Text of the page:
The Innovation Frame Factor is defined as the tendency among individuals and organizations to inhibit the innovation process by enlisting an overly narrow frame of reference. The corporate landscape if scattered with examples of companies that have created artificial boundaries or limitation to innovation, based on historical patterns and precedents. Just look at Kodak, rather than framing innovation based on the trends and needs for photograph sharing and storing, the company focused their innovation investments solely on selling more film. Similarly, Borders completely missed the e-reader trend, focusing on how to ship and sell more bound books, rather than focusing on how to get books in front of readers. Short-term financial pressures and volatile economic trends make it even harder for organization to expand their view of what’s possible, but history shows that this is the ideal environment for game changing moves. As a result, we say the first step in any strategic innovation process must be to eliminate this effect.
To put it simply, you need to adjust and expand the parameters under which you currently think about innovation – go outside your comfort zone. While it sounds simple, it’s proven time and again, to be one of the greatest obstacles in innovation discovery. For example, a leading defense company which wishes to remain anonymous used this very process, resulting in one of its innovations being named to TIME Magazine’s 2012 list of the Best Inventions.
Here are three steps to help you expand your frame and eliminate the Innovation Frame Factor in 2013:
1.) Consult an External Innovation Agent
An outside perspective is invaluable in the innovation process. That agent can be a vendor, former business partner, client/industry panel or an outside consultant that works side-by-side with you at each stage of the process. Regardless, the external point of view can provide a wealth of knowledge and perspective.
Like most organizations, the defense company’s initial frame was far too limiting. The company was looking for concepts that fit directly into its business units and that would provide significant short-term return. The reality is, groundbreaking innovation isn’t going to fit neatly into any category. And novel ideas require time to develop. But rather than spending time trying to convince the executive team of that, we instead educated them on the greater importance of alternative criteria, such as the discovery of a new customer need and groundbreaking solutions to those pains. By creating an innovation scorecard that ranked these items more heavily than short-term return or business unit correlation, the company considered concepts more broadly and objectively.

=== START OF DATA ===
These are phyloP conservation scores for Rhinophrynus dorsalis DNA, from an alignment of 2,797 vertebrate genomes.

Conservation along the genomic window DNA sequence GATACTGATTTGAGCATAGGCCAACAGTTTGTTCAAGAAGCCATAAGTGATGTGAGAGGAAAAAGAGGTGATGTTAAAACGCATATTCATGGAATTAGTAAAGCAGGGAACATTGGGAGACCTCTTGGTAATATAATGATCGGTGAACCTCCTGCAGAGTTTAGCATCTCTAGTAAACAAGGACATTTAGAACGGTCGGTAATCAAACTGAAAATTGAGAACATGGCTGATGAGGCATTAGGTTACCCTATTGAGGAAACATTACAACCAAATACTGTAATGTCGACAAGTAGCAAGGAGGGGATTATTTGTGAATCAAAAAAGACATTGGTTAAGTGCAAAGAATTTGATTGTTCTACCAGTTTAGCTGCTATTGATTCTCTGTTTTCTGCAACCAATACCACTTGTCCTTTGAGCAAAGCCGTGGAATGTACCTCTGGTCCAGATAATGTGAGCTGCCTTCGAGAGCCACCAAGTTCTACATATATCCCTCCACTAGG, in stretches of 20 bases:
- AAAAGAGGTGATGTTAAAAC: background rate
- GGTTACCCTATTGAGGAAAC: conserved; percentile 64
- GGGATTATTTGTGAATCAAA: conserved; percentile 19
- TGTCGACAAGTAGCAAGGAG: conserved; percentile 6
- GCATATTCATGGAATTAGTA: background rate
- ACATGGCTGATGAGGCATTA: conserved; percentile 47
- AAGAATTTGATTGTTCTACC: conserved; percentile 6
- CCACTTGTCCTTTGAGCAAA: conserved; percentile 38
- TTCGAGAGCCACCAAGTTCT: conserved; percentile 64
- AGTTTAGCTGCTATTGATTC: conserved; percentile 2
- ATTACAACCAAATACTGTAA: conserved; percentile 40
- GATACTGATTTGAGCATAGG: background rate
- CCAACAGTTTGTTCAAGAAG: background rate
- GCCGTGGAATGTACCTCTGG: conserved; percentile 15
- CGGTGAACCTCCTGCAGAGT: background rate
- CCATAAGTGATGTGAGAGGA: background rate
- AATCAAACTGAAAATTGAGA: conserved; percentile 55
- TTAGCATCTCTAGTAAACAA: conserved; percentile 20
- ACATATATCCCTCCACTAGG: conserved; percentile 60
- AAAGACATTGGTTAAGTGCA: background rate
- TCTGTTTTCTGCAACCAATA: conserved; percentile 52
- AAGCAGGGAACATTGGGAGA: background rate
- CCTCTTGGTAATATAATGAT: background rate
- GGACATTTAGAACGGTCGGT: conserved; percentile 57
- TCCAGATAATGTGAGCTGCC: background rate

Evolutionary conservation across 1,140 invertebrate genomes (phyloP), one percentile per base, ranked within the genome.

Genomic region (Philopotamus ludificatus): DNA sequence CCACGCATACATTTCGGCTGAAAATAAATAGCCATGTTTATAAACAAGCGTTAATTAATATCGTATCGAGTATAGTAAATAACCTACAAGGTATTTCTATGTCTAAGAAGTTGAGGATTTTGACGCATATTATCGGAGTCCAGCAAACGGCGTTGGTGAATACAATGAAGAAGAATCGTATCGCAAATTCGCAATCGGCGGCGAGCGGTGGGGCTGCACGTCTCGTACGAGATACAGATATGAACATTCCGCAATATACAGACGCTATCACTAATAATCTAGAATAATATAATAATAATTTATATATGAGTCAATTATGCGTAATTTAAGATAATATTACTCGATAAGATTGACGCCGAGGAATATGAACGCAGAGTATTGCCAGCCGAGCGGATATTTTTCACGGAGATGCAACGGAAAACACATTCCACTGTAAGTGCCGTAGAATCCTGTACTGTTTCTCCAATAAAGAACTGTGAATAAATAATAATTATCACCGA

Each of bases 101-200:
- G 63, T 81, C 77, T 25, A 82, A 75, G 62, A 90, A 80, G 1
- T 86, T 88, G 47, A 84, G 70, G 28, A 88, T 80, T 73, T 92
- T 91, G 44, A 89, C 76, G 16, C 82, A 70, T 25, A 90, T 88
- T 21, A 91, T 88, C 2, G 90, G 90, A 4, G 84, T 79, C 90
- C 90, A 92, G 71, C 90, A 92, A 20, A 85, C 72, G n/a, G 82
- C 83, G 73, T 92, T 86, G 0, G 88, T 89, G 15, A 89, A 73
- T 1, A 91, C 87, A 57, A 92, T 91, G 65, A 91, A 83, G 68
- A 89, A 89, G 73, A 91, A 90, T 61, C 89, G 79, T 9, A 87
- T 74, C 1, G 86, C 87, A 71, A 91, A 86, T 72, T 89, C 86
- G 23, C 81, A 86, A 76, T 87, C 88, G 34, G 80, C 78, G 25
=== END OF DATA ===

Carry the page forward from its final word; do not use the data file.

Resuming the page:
2.) Audit Your Skills & Capabilities
The next step in expanding one’s innovation frame of reference is to strategically review one’s existing skills and capabilities. Rather than focusing innovation discovery on the core service areas of your company, look more broadly at your capabilities and consider the innovation potential at each step.
For example, the defense company struggled to consider its peripheral skills or services as adoption for innovation. However, with the support and redirection from the external innovation agent, the team began thinking outside the box. One of the team members highlighted the company’s unique ability and experience with GPS tracking as a potential area for innovation discovery. This direction planted the seed for an unlikely, but incredible invention.
3.) Conduct an Opportunity Assessment
Finally, organizations need to conduct an objective, in-depth product/service opportunity assessment, based on the identified capabilities. The CEO needs to think about how his team’s existing skills can be used or applied in a new way.
The defense company identified thousands of concepts through the discovery process, but one idea proved to be an industry game changer. The innovation applied the company’s existing GPS expertise to the fishing industry. Together with Kampachi Farms, a Hawaii based fish producer, the company advanced this concept with a mobile fish farm. This not only answered an industry need for increased fish farming, but it did so in an environmentally sustainable way, winning it a much deserved place on both the company’s and TIME Magazine’s list of the Best Inventions.
If the defense company had used their original frame of reference during the innovation discovery process, the mobile fish farm and many other profitable ideas would have never been uncovered. Don’t let your company fall victim to the same pitfall. Stack the odds in your favor, and eliminate the Innovation Frame Factor. What industry need can your company answer?